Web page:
Ireland is taking the usual path, but slowly. FF, FG, and the Greens have all formed a basic agreement, and will be going into coalition together (unless something totally unexpected happens). The three parties have 37, 35, and 12 seats respectively, and took 22.2%, 20.9%, and 7.1% of the vote respectively. This is a total of 84 seats, and 50.3% of the vote. A key part of the coalition agreement includes a 7% reduction in greenhouse gases. This would still be a narrow majority, as the other members would hold a combined 75 seats (the speaker traditionally is not counted with either side). Within those 75 seats are 19 Independent members, many of whom already generally support the incoming government; thus with or without a formal agreement with these members, government will have a bit of extra elbow room on votes.

Israel is taking a non-traditional path. The coalition is ready and willing to take office, but the court is examining the deal itself. I tend to focus on places with systems similar to that in use in Canada, or the UK; and Israel clearly has a system that takes elements from elsewhere. As such, I won't pretend to fully understand all the nuance in what is going on, only that everything is expected to be settled by the end of the month, and the new government sworn in.

I am still, of course, keeping an eye on events elsewhere. One interesting thing that has caught my eye is that Lega in Italy is dropping in the polls during this crisis, and M5S is rising. Salvini is a much better 'salesman' than any of his opponents, and it seems quite likely that voters who drifted from M5S to Lega during their coalition government, are now realizing that M5S is still where they want to be, and that Lega is not what they expected. This thus puts the next election in play, as the combined M5S-PD-IV vote is hovering around 40%, while the Lega-FI-FdI vote is closer to 45%, meaning that smaller parties could determine the winner.

In Japan, the ruling LDP is down in the polls. Interestingly, unlike previous times they've dropped, the vote seems not to have gone to the main opposition party, and instead, is going to their coalition partners, Komei.

Beyond that, there are not many countries to follow. Canadian polling is useless without regional breakdowns; I do not follow US politics on the blog; the UK recently had an election and there is thus little point to covering what amount to small movements in the polls. The same is true for South Korea. I am following Germany, they just are not doing anything different from my last post. Info about Italy is above, as is Ireland, Israel, and Japan. South Korea voted recently, as did Spain. Norway, Iceland, does not vote until the fall of 2021. Sweden 2022. Denmark, Poland, Finland until 2023. Belgium until 2024. The Netherlands does go in the spring of 2021, but given the current situation, polling won't tell the whole story until the end of this year.

There are other countries that I'll peak in to from time to time, but in general, there's nothing exciting coming up. The little that is, has been delayed indefinitely.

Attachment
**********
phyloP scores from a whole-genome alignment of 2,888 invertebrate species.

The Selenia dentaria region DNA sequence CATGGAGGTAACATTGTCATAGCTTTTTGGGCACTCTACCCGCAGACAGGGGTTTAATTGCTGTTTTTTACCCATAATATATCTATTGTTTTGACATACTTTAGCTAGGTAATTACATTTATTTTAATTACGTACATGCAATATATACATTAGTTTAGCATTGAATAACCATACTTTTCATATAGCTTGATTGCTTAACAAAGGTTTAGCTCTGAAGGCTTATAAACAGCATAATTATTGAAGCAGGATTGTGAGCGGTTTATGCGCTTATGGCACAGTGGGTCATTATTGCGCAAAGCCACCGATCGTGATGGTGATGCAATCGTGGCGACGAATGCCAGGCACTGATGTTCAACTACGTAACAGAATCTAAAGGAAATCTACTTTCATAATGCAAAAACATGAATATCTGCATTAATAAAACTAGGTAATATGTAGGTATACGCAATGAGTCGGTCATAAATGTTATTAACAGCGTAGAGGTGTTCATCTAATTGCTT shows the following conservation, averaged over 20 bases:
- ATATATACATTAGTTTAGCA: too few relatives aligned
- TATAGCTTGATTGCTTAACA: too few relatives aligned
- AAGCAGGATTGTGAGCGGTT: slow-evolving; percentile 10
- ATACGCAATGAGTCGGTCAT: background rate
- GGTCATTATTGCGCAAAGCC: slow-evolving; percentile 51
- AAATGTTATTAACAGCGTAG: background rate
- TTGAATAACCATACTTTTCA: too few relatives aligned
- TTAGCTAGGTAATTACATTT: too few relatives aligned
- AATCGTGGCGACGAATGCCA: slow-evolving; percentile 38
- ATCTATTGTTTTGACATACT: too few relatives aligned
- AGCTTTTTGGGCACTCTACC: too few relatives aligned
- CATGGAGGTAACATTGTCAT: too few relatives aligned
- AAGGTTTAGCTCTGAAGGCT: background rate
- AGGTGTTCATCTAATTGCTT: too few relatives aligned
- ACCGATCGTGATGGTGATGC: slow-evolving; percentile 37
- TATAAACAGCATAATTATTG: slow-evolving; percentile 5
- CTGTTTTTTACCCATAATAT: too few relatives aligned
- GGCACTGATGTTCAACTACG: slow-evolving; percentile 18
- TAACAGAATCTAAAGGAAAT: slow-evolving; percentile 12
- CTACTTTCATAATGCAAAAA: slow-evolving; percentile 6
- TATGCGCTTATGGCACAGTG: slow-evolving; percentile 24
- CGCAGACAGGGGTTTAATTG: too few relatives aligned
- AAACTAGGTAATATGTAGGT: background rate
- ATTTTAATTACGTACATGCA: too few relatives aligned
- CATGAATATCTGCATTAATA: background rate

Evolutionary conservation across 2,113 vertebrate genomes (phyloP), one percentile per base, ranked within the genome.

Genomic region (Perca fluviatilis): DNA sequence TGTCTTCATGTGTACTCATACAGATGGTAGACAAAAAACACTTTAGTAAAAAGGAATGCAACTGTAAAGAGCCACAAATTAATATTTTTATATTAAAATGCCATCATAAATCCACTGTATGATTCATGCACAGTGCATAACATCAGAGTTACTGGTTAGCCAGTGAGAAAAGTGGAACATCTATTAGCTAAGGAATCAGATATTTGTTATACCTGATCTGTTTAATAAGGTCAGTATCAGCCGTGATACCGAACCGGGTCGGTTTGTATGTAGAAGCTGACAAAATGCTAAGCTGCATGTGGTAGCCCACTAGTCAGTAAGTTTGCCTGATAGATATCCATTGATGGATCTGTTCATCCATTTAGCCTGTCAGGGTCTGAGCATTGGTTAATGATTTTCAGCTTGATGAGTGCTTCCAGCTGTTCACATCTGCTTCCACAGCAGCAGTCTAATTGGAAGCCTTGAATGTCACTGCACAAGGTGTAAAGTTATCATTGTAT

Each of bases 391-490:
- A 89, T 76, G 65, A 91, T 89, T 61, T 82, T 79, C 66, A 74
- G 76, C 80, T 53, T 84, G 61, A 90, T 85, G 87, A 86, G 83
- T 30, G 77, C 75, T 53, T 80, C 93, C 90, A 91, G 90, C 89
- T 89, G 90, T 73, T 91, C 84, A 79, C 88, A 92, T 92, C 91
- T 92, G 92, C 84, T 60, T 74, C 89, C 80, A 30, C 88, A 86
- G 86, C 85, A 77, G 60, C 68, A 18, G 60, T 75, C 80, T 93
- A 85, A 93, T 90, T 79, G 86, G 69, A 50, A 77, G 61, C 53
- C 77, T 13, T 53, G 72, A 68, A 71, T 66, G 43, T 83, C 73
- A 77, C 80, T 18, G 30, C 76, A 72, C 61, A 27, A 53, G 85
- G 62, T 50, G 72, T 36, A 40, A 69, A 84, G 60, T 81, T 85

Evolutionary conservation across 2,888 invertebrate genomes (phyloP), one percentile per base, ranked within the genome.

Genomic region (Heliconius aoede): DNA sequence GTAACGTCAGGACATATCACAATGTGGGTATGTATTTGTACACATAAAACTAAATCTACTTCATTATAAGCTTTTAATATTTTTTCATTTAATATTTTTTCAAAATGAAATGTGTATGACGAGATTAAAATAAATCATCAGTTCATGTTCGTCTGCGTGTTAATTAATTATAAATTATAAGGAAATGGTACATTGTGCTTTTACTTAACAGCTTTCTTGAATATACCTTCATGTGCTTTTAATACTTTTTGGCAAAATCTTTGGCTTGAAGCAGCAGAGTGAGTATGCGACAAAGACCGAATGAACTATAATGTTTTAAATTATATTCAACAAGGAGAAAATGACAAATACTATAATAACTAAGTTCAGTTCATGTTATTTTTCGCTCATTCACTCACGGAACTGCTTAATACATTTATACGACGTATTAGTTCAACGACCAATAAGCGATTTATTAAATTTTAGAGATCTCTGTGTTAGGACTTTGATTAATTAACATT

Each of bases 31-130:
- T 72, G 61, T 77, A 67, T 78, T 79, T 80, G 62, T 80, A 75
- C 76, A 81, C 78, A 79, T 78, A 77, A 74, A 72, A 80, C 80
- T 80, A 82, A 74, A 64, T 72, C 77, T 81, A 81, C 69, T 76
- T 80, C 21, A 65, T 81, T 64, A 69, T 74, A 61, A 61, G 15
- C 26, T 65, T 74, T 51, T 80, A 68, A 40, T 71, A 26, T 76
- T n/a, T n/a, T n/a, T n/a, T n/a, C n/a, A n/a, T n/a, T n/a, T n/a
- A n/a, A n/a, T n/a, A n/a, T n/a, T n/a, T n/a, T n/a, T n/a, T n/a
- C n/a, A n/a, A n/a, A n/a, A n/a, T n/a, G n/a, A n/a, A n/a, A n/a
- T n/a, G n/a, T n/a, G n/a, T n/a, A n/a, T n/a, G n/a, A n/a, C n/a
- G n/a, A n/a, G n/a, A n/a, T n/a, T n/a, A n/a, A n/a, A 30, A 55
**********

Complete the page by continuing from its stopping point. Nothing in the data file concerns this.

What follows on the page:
Lastly, virus talk.

One thing to keep in mind is that one of the fastest ways to learn how to deal with the situation correctly, is by dealing with the situation incorrectly. This is how and why the longer this goes on, the more we learn what we can get away with. From what I understand, the virus spreads easiest among people who are crammed together indoors and talking. This means things like church, the theatre, going out for dinner, bars, and similar venues, are likely to remain closed for extended periods. While things like the barbers (only 2 people needed), outdoor sports (outside), the park (spaced out), and retail stores (little/no talking), are likely to re-open first.

Keep in mind, I am not a doctor by any means, and all of this is just what I've picked up from what I've read. I could easily be wrong.

Basically, the problem is being too close to people who have their mouth's open while there's no wind to blow anything away.

This includes a lot of social activities, but, means many social activities could resume.

One thing I also want to address is how "big" of a deal this is, and will be in hindsight. How "world-changing" will Covid-19 end up being when we look back decades from now.

My guess is that it will easily be on of the three top events since the end of WW2. Likely, it will top that list.

The collapse of the USSR had a major impact in many countries, but, there are others where it had little to no impact. The 9/11 attacks had a similar regional impact. The 2008 great recession is another possible candidate as well. Despite these, I think that in hindsight, Covid-19 will end up being seen as far more impactful in all sorts of various places across the world.

Friday, May 1, 2020

Personal: Why I've changed my views on immigration

At record unemployment levels, some (farmers come to mind) still demand bringing in people from out of the country.

That's it. It's just that simple for me.

Keep in mind that I am on disability, and have been unable to find a job for some time. This helps explain why. I have few to no useful skills; and as someone with Autism, likely need a bit more attention to help me get used to any new job. Additionally, I've never worked a physical job (the closest being fast food) and so would need even more help. It's quite likely that a lot of the unemployed who could work at these farms have some similarities.

That'd mean not only would the Farmers need to spend more time and effort getting us up to speed, but they'd likely have to pay us more too.

Instead, they wish to bring in workers they can mistreat and underpay.

Yea, Naw.

It never hit me before how widespread of a problem we had. These sort of actions help bring down wages at the lower end of the spectrum, and, help to encourage unemployment in the country.

Maybe it's about time we start to look at how to help those in our own country. Maybe it's about time we bring in programs to help people, financially, move from areas with high unemployment to areas with low unemployment. Maybe it's about time we ask ourselves who we, as a society, should focus on helping.

My views on other issues have no changed. Bernier is still insane. I'm not going to start backing the Tories, especially when many of their members are nuts. I will, however, start demanding that programs to help the less well off be moved way up the priority list for the parties I plan to support.

I'm on ODSP. There are those worse off than me. Want my vote? Tell me how you are going to help them, and give me ironclad guarantees they are your priority.